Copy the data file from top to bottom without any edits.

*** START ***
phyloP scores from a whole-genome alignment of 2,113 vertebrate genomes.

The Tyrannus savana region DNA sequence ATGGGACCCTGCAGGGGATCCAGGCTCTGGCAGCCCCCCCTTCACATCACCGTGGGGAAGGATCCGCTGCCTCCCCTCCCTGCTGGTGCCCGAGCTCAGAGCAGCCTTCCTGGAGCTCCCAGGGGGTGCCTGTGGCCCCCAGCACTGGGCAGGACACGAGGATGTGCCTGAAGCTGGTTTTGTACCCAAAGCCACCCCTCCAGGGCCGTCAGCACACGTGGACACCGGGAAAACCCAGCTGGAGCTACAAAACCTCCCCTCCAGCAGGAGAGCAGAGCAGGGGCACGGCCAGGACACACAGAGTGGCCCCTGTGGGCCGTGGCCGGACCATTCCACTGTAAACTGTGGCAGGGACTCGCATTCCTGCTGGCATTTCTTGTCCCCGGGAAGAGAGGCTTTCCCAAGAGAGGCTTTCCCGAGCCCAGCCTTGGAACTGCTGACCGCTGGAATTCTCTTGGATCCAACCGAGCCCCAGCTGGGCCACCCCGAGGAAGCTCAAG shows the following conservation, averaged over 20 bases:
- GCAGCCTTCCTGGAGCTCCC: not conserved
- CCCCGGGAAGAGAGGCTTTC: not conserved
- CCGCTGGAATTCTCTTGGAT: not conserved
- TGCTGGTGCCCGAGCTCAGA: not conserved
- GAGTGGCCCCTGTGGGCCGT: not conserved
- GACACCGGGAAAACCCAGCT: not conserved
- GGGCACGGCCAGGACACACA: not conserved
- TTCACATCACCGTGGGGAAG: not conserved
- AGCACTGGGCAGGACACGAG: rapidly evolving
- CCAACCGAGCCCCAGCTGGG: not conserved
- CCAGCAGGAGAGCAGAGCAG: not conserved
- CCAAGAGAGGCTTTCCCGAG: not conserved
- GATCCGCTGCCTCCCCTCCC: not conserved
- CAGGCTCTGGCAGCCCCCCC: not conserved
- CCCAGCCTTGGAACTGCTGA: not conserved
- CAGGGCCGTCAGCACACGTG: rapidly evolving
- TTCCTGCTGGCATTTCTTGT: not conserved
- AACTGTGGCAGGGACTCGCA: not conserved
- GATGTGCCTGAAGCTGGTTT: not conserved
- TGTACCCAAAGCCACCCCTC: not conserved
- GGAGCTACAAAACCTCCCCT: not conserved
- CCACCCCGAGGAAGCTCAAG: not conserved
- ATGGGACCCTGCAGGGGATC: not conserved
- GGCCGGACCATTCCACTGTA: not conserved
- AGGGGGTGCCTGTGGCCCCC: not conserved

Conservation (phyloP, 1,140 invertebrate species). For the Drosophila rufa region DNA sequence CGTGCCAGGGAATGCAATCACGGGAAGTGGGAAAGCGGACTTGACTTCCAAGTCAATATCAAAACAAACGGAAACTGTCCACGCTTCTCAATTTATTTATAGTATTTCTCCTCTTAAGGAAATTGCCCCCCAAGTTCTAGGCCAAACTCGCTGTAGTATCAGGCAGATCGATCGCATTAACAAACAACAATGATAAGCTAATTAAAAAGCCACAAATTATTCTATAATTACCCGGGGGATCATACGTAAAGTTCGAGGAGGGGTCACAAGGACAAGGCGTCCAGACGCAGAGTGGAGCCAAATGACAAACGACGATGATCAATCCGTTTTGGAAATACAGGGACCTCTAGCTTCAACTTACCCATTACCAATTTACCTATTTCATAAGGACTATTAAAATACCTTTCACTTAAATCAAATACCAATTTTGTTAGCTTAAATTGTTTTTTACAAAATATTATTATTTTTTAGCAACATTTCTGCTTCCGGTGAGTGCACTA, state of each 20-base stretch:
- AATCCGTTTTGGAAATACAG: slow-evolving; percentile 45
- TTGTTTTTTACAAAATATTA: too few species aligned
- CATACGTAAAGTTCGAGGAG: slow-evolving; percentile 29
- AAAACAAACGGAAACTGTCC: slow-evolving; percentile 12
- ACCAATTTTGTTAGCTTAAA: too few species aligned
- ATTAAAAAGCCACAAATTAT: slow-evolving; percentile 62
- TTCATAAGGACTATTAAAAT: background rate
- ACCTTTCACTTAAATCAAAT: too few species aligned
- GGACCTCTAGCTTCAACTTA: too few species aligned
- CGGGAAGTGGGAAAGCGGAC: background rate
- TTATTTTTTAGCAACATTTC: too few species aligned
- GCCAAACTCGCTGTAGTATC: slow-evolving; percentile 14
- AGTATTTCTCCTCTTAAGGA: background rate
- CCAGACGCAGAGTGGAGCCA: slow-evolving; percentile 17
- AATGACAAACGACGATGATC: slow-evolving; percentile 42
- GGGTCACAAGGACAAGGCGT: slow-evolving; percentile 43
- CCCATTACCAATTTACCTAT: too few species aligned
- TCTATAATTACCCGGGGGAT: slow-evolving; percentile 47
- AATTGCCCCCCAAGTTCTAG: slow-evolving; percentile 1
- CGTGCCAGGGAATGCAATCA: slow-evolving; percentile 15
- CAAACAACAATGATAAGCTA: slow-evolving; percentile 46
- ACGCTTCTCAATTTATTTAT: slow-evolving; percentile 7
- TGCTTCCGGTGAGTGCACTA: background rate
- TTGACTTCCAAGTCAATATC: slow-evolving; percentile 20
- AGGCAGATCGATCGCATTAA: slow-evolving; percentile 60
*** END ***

phyloP scores from a whole-genome alignment of 2,113 vertebrate genomes.

The Tyrannus savana region DNA sequence ATGGGACCCTGCAGGGGATCCAGGCTCTGGCAGCCCCCCCTTCACATCACCGTGGGGAAGGATCCGCTGCCTCCCCTCCCTGCTGGTGCCCGAGCTCAGAGCAGCCTTCCTGGAGCTCCCAGGGGGTGCCTGTGGCCCCCAGCACTGGGCAGGACACGAGGATGTGCCTGAAGCTGGTTTTGTACCCAAAGCCACCCCTCCAGGGCCGTCAGCACACGTGGACACCGGGAAAACCCAGCTGGAGCTACAAAACCTCCCCTCCAGCAGGAGAGCAGAGCAGGGGCACGGCCAGGACACACAGAGTGGCCCCTGTGGGCCGTGGCCGGACCATTCCACTGTAAACTGTGGCAGGGACTCGCATTCCTGCTGGCATTTCTTGTCCCCGGGAAGAGAGGCTTTCCCAAGAGAGGCTTTCCCGAGCCCAGCCTTGGAACTGCTGACCGCTGGAATTCTCTTGGATCCAACCGAGCCCCAGCTGGGCCACCCCGAGGAAGCTCAAG shows the following conservation, averaged over 20 bases:
- GCAGCCTTCCTGGAGCTCCC: not conserved
- CCCCGGGAAGAGAGGCTTTC: not conserved
- CCGCTGGAATTCTCTTGGAT: not conserved
- TGCTGGTGCCCGAGCTCAGA: not conserved
- GAGTGGCCCCTGTGGGCCGT: not conserved
- GACACCGGGAAAACCCAGCT: not conserved
- GGGCACGGCCAGGACACACA: not conserved
- TTCACATCACCGTGGGGAAG: not conserved
- AGCACTGGGCAGGACACGAG: rapidly evolving
- CCAACCGAGCCCCAGCTGGG: not conserved
- CCAGCAGGAGAGCAGAGCAG: not conserved
- CCAAGAGAGGCTTTCCCGAG: not conserved
- GATCCGCTGCCTCCCCTCCC: not conserved
- CAGGCTCTGGCAGCCCCCCC: not conserved
- CCCAGCCTTGGAACTGCTGA: not conserved
- CAGGGCCGTCAGCACACGTG: rapidly evolving
- TTCCTGCTGGCATTTCTTGT: not conserved
- AACTGTGGCAGGGACTCGCA: not conserved
- GATGTGCCTGAAGCTGGTTT: not conserved
- TGTACCCAAAGCCACCCCTC: not conserved
- GGAGCTACAAAACCTCCCCT: not conserved
- CCACCCCGAGGAAGCTCAAG: not conserved
- ATGGGACCCTGCAGGGGATC: not conserved
- GGCCGGACCATTCCACTGTA: not conserved
- AGGGGGTGCCTGTGGCCCCC: not conserved

Conservation (phyloP, 1,140 invertebrate species). For the Drosophila rufa region DNA sequence CGTGCCAGGGAATGCAATCACGGGAAGTGGGAAAGCGGACTTGACTTCCAAGTCAATATCAAAACAAACGGAAACTGTCCACGCTTCTCAATTTATTTATAGTATTTCTCCTCTTAAGGAAATTGCCCCCCAAGTTCTAGGCCAAACTCGCTGTAGTATCAGGCAGATCGATCGCATTAACAAACAACAATGATAAGCTAATTAAAAAGCCACAAATTATTCTATAATTACCCGGGGGATCATACGTAAAGTTCGAGGAGGGGTCACAAGGACAAGGCGTCCAGACGCAGAGTGGAGCCAAATGACAAACGACGATGATCAATCCGTTTTGGAAATACAGGGACCTCTAGCTTCAACTTACCCATTACCAATTTACCTATTTCATAAGGACTATTAAAATACCTTTCACTTAAATCAAATACCAATTTTGTTAGCTTAAATTGTTTTTTACAAAATATTATTATTTTTTAGCAACATTTCTGCTTCCGGTGAGTGCACTA, state of each 20-base stretch:
- AATCCGTTTTGGAAATACAG: slow-evolving; percentile 45
- TTGTTTTTTACAAAATATTA: too few species aligned
- CATACGTAAAGTTCGAGGAG: slow-evolving; percentile 29
- AAAACAAACGGAAACTGTCC: slow-evolving; percentile 12
- ACCAATTTTGTTAGCTTAAA: too few species aligned
- ATTAAAAAGCCACAAATTAT: slow-evolving; percentile 62
- TTCATAAGGACTATTAAAAT: background rate
- ACCTTTCACTTAAATCAAAT: too few species aligned
- GGACCTCTAGCTTCAACTTA: too few species aligned
- CGGGAAGTGGGAAAGCGGAC: background rate
- TTATTTTTTAGCAACATTTC: too few species aligned
- GCCAAACTCGCTGTAGTATC: slow-evolving; percentile 14
- AGTATTTCTCCTCTTAAGGA: background rate
- CCAGACGCAGAGTGGAGCCA: slow-evolving; percentile 17
- AATGACAAACGACGATGATC: slow-evolving; percentile 42
- GGGTCACAAGGACAAGGCGT: slow-evolving; percentile 43
- CCCATTACCAATTTACCTAT: too few species aligned
- TCTATAATTACCCGGGGGAT: slow-evolving; percentile 47
- AATTGCCCCCCAAGTTCTAG: slow-evolving; percentile 1
- CGTGCCAGGGAATGCAATCA: slow-evolving; percentile 15
- CAAACAACAATGATAAGCTA: slow-evolving; percentile 46
- ACGCTTCTCAATTTATTTAT: slow-evolving; percentile 7
- TGCTTCCGGTGAGTGCACTA: background rate
- TTGACTTCCAAGTCAATATC: slow-evolving; percentile 20
- AGGCAGATCGATCGCATTAA: slow-evolving; percentile 60